For example he likens the motion to swinging with only the right hand on the club. He also uses the idea of almost neutral shaft lean at impact. He talks far more about swing planes and alignments than he does about the forces which might be used to achieve those swing planes and alignments. He talks about rhythm and tempo rather than the forces which might be used to control tempo. He talks about achieving quality of contact rather than the forces which might be used to improve quality of contact.

I'll have one more go to get the paradigm across. When I practice short game shots my wife often takes my putter in one hand and knocks the balls back to me from up to 20m and even further. She almost always does it without even touching the green surface and most certainly does it without conscious thought. She achieves an amazingly consistent strike. She only uses enough lag to get the putter head moving and releases that lag way before impact.

Control the motion with lag pressure? Maybe in your terminology she does but the concept is not one she even knows. Maintain the compression line? She definitely does. She just knocks the balls back one handed and has learned not to take divots out of the greens. And whatever you do, do not take her on for money on the greens.

My wife has learned Sieckmann's methods without ever knowing it. There's a whole lot of physics going on of which she is blissfully unaware. In my view Sieckmann's main contribution might be this paradigm shift.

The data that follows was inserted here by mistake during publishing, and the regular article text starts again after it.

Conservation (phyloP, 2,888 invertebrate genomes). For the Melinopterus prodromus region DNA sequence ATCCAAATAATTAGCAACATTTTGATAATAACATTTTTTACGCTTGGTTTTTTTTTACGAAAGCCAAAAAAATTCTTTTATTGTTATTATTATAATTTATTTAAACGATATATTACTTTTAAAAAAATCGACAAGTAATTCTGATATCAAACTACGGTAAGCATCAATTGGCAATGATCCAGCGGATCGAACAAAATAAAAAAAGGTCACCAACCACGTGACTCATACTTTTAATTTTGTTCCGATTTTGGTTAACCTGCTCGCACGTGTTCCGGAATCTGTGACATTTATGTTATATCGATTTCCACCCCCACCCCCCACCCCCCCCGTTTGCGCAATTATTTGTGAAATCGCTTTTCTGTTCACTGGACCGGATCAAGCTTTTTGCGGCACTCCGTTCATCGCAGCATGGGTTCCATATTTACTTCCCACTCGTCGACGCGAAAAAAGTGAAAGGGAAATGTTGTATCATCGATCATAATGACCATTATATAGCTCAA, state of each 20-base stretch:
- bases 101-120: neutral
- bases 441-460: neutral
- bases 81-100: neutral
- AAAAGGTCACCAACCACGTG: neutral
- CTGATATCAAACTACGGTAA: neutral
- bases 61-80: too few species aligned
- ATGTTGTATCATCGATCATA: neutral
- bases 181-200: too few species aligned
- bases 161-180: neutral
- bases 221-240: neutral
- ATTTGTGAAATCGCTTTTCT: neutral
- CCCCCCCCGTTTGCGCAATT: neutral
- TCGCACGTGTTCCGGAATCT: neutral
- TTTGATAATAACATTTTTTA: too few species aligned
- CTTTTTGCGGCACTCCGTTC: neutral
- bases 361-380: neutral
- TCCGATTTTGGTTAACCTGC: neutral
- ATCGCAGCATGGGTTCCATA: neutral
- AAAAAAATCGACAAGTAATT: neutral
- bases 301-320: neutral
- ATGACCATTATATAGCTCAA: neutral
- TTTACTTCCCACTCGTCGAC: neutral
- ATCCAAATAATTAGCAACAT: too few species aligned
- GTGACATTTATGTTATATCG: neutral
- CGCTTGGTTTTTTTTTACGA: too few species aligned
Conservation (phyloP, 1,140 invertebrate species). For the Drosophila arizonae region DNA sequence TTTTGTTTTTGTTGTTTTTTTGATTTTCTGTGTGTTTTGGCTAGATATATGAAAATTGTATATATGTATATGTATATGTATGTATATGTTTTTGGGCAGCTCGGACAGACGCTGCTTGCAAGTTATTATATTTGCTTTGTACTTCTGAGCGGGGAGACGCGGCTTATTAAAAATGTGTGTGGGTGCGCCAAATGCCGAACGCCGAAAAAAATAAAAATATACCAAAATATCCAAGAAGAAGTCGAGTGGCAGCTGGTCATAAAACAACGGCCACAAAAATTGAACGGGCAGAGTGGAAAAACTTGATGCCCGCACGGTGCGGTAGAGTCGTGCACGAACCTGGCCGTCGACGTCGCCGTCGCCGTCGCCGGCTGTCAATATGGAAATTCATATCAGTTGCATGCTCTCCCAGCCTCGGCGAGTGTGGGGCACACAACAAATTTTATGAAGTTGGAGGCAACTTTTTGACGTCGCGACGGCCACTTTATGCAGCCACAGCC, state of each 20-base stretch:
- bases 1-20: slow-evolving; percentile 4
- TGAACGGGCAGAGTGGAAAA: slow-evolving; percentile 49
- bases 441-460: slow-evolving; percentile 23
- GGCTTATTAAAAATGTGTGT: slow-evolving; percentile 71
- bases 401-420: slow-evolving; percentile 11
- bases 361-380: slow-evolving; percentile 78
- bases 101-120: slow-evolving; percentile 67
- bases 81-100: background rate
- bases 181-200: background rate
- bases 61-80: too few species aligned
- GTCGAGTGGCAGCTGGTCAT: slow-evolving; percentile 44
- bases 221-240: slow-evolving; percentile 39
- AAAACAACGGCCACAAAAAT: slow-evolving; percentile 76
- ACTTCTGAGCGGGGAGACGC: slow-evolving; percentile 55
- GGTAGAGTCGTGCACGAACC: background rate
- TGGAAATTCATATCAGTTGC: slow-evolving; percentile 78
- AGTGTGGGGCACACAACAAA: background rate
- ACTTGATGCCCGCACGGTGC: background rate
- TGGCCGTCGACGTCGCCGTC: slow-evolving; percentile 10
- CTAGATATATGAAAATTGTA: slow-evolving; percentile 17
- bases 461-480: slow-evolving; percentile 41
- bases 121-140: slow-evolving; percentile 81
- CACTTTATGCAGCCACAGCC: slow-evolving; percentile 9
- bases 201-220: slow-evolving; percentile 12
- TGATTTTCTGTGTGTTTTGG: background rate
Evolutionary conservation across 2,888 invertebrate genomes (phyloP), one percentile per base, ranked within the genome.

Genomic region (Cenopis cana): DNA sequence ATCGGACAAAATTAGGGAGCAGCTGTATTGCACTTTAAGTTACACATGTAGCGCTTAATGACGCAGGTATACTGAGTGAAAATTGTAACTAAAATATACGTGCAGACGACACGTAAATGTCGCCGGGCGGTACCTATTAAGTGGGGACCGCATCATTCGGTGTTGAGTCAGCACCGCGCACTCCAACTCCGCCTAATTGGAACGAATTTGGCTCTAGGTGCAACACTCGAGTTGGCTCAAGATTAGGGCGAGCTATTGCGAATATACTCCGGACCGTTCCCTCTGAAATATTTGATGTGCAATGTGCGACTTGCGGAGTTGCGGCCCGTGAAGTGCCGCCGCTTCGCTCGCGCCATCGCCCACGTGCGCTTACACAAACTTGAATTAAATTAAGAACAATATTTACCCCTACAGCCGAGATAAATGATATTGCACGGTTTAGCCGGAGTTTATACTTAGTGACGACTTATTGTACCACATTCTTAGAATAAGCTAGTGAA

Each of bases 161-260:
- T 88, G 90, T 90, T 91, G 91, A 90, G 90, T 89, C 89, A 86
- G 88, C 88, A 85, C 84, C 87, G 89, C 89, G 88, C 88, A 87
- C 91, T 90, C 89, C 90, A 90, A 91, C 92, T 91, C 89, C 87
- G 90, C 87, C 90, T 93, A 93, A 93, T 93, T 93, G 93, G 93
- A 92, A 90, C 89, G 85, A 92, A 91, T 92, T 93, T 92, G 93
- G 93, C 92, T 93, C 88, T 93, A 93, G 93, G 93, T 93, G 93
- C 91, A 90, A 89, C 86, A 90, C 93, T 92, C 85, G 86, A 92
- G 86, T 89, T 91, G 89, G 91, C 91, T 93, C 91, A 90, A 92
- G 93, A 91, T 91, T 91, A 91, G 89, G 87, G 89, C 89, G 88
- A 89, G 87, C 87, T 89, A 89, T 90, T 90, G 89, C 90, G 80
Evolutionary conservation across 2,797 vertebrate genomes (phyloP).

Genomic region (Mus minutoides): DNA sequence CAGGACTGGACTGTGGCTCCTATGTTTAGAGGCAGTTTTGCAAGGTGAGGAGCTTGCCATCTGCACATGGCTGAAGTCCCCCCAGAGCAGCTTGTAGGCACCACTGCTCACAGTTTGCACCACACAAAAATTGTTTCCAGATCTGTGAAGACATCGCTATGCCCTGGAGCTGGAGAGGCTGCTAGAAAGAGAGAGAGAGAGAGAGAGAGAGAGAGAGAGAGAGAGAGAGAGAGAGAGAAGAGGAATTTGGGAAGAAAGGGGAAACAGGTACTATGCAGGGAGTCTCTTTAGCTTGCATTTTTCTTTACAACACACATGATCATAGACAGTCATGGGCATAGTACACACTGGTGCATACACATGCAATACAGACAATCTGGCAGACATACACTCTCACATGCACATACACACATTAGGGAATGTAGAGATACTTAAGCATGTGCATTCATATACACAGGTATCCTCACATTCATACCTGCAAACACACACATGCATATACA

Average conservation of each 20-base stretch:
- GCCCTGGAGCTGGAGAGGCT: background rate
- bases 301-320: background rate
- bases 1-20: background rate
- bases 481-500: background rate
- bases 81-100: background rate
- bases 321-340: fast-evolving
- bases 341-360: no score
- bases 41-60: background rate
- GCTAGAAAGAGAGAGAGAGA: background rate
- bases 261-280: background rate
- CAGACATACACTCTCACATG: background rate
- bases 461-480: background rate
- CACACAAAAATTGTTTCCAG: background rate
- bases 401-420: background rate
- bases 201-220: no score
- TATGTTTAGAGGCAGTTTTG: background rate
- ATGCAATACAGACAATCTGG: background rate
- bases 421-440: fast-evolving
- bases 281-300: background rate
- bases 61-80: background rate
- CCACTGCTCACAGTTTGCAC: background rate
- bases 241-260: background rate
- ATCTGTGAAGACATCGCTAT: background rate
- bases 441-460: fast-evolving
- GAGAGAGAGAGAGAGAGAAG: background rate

LOL! I can’t believe you have a wife that does that for you. What did you have to do to get her to be your ball girl? I know what my wife would say!

I get the picture of what the action is. Even when you wife swings the putter with one hand, I think you will find that she is still maintaining the lag thru impact, even if it is at a very low pressure level.

Edited by Jack_Golfer, 17 October 2018 - 10:34 AM.


#20 Forrest Gardener

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Posted 17 October 2018 - 12:58 PM

LOL! I can’t believe you have a wife that does that for you. What did you have to do to get her to be your ball girl? I know what my wife would say!

I get the picture of what the action is. Even when you wife swings the putter with one hand, I think you will find that she is still maintaining the lag thru impact, even if it is at a very low pressure level.

 

She's also my swing video operator. I gave up trying to figure it out years ago but there is one basic principle: Happy wife, happy life!



#21 Jack_Golfer

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Posted 17 October 2018 - 08:58 PM

She's also my swing video operator. I gave up trying to figure it out years ago but there is one basic principle: Happy wife, happy life!

Wise words but I’m afraid that I would have to give up golf to make my wife happy🙁